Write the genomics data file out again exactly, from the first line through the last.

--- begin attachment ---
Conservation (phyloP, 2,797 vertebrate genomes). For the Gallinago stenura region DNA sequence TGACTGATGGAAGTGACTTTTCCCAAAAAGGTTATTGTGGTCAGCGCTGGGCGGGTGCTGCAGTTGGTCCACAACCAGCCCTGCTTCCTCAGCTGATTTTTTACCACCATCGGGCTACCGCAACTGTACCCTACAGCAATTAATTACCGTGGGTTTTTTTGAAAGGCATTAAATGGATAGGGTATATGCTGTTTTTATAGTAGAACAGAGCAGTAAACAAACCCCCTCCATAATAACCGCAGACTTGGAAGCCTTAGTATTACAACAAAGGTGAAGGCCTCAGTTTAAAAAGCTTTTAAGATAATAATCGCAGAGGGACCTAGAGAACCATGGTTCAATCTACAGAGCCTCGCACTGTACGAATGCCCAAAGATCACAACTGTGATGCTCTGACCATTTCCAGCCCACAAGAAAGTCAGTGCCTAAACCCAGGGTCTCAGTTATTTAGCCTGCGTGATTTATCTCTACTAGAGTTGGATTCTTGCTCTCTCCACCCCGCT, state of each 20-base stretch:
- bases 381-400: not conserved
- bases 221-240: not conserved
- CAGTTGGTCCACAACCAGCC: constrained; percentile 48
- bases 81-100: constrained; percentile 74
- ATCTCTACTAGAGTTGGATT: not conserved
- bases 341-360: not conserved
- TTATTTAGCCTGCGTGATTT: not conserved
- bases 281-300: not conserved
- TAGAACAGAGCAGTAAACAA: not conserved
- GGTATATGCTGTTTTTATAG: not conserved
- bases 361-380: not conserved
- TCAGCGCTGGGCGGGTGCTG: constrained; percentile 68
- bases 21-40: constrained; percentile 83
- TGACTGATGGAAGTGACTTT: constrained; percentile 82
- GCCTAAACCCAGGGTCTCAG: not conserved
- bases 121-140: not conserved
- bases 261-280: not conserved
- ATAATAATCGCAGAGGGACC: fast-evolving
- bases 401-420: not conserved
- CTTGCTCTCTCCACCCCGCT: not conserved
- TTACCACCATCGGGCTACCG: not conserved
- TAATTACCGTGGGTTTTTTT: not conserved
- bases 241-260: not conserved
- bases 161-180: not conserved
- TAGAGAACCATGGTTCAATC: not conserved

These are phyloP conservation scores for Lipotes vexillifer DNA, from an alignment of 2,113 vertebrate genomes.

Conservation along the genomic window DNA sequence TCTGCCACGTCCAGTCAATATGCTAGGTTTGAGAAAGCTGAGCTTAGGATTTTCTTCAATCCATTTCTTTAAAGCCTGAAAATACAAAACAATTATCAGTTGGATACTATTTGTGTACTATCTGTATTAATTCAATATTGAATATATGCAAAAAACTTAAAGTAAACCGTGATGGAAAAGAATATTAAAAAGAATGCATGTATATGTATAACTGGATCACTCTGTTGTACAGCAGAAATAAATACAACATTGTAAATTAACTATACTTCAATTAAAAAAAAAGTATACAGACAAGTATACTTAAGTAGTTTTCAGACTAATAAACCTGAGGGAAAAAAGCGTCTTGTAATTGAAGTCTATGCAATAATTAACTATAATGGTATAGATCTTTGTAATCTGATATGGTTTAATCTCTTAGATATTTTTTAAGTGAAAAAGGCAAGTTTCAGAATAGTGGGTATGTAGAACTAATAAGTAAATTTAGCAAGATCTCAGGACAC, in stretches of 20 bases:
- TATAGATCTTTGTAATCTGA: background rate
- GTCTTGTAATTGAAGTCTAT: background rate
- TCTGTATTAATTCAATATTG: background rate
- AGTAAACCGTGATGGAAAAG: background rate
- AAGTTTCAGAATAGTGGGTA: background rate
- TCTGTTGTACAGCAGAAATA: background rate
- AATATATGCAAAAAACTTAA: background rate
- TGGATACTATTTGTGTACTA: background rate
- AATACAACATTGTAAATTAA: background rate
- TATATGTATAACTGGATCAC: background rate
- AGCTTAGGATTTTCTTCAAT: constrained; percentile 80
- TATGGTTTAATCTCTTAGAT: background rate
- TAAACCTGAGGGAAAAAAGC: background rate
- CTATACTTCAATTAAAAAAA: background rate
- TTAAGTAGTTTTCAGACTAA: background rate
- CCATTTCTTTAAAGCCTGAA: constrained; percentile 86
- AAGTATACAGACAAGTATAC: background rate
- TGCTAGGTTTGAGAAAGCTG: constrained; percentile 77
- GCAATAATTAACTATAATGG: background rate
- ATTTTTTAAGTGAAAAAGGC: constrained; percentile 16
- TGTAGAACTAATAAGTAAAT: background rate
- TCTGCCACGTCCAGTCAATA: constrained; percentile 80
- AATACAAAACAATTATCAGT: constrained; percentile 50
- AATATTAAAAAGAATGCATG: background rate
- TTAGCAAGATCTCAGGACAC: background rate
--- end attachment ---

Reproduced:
Conservation (phyloP, 2,797 vertebrate genomes). For the Gallinago stenura region DNA sequence TGACTGATGGAAGTGACTTTTCCCAAAAAGGTTATTGTGGTCAGCGCTGGGCGGGTGCTGCAGTTGGTCCACAACCAGCCCTGCTTCCTCAGCTGATTTTTTACCACCATCGGGCTACCGCAACTGTACCCTACAGCAATTAATTACCGTGGGTTTTTTTGAAAGGCATTAAATGGATAGGGTATATGCTGTTTTTATAGTAGAACAGAGCAGTAAACAAACCCCCTCCATAATAACCGCAGACTTGGAAGCCTTAGTATTACAACAAAGGTGAAGGCCTCAGTTTAAAAAGCTTTTAAGATAATAATCGCAGAGGGACCTAGAGAACCATGGTTCAATCTACAGAGCCTCGCACTGTACGAATGCCCAAAGATCACAACTGTGATGCTCTGACCATTTCCAGCCCACAAGAAAGTCAGTGCCTAAACCCAGGGTCTCAGTTATTTAGCCTGCGTGATTTATCTCTACTAGAGTTGGATTCTTGCTCTCTCCACCCCGCT, state of each 20-base stretch:
- bases 381-400: not conserved
- bases 221-240: not conserved
- CAGTTGGTCCACAACCAGCC: constrained; percentile 48
- bases 81-100: constrained; percentile 74
- ATCTCTACTAGAGTTGGATT: not conserved
- bases 341-360: not conserved
- TTATTTAGCCTGCGTGATTT: not conserved
- bases 281-300: not conserved
- TAGAACAGAGCAGTAAACAA: not conserved
- GGTATATGCTGTTTTTATAG: not conserved
- bases 361-380: not conserved
- TCAGCGCTGGGCGGGTGCTG: constrained; percentile 68
- bases 21-40: constrained; percentile 83
- TGACTGATGGAAGTGACTTT: constrained; percentile 82
- GCCTAAACCCAGGGTCTCAG: not conserved
- bases 121-140: not conserved
- bases 261-280: not conserved
- ATAATAATCGCAGAGGGACC: fast-evolving
- bases 401-420: not conserved
- CTTGCTCTCTCCACCCCGCT: not conserved
- TTACCACCATCGGGCTACCG: not conserved
- TAATTACCGTGGGTTTTTTT: not conserved
- bases 241-260: not conserved
- bases 161-180: not conserved
- TAGAGAACCATGGTTCAATC: not conserved

These are phyloP conservation scores for Lipotes vexillifer DNA, from an alignment of 2,113 vertebrate genomes.

Conservation along the genomic window DNA sequence TCTGCCACGTCCAGTCAATATGCTAGGTTTGAGAAAGCTGAGCTTAGGATTTTCTTCAATCCATTTCTTTAAAGCCTGAAAATACAAAACAATTATCAGTTGGATACTATTTGTGTACTATCTGTATTAATTCAATATTGAATATATGCAAAAAACTTAAAGTAAACCGTGATGGAAAAGAATATTAAAAAGAATGCATGTATATGTATAACTGGATCACTCTGTTGTACAGCAGAAATAAATACAACATTGTAAATTAACTATACTTCAATTAAAAAAAAAGTATACAGACAAGTATACTTAAGTAGTTTTCAGACTAATAAACCTGAGGGAAAAAAGCGTCTTGTAATTGAAGTCTATGCAATAATTAACTATAATGGTATAGATCTTTGTAATCTGATATGGTTTAATCTCTTAGATATTTTTTAAGTGAAAAAGGCAAGTTTCAGAATAGTGGGTATGTAGAACTAATAAGTAAATTTAGCAAGATCTCAGGACAC, in stretches of 20 bases:
- TATAGATCTTTGTAATCTGA: background rate
- GTCTTGTAATTGAAGTCTAT: background rate
- TCTGTATTAATTCAATATTG: background rate
- AGTAAACCGTGATGGAAAAG: background rate
- AAGTTTCAGAATAGTGGGTA: background rate
- TCTGTTGTACAGCAGAAATA: background rate
- AATATATGCAAAAAACTTAA: background rate
- TGGATACTATTTGTGTACTA: background rate
- AATACAACATTGTAAATTAA: background rate
- TATATGTATAACTGGATCAC: background rate
- AGCTTAGGATTTTCTTCAAT: constrained; percentile 80
- TATGGTTTAATCTCTTAGAT: background rate
- TAAACCTGAGGGAAAAAAGC: background rate
- CTATACTTCAATTAAAAAAA: background rate
- TTAAGTAGTTTTCAGACTAA: background rate
- CCATTTCTTTAAAGCCTGAA: constrained; percentile 86
- AAGTATACAGACAAGTATAC: background rate
- TGCTAGGTTTGAGAAAGCTG: constrained; percentile 77
- GCAATAATTAACTATAATGG: background rate
- ATTTTTTAAGTGAAAAAGGC: constrained; percentile 16
- TGTAGAACTAATAAGTAAAT: background rate
- TCTGCCACGTCCAGTCAATA: constrained; percentile 80
- AATACAAAACAATTATCAGT: constrained; percentile 50
- AATATTAAAAAGAATGCATG: background rate
- TTAGCAAGATCTCAGGACAC: background rate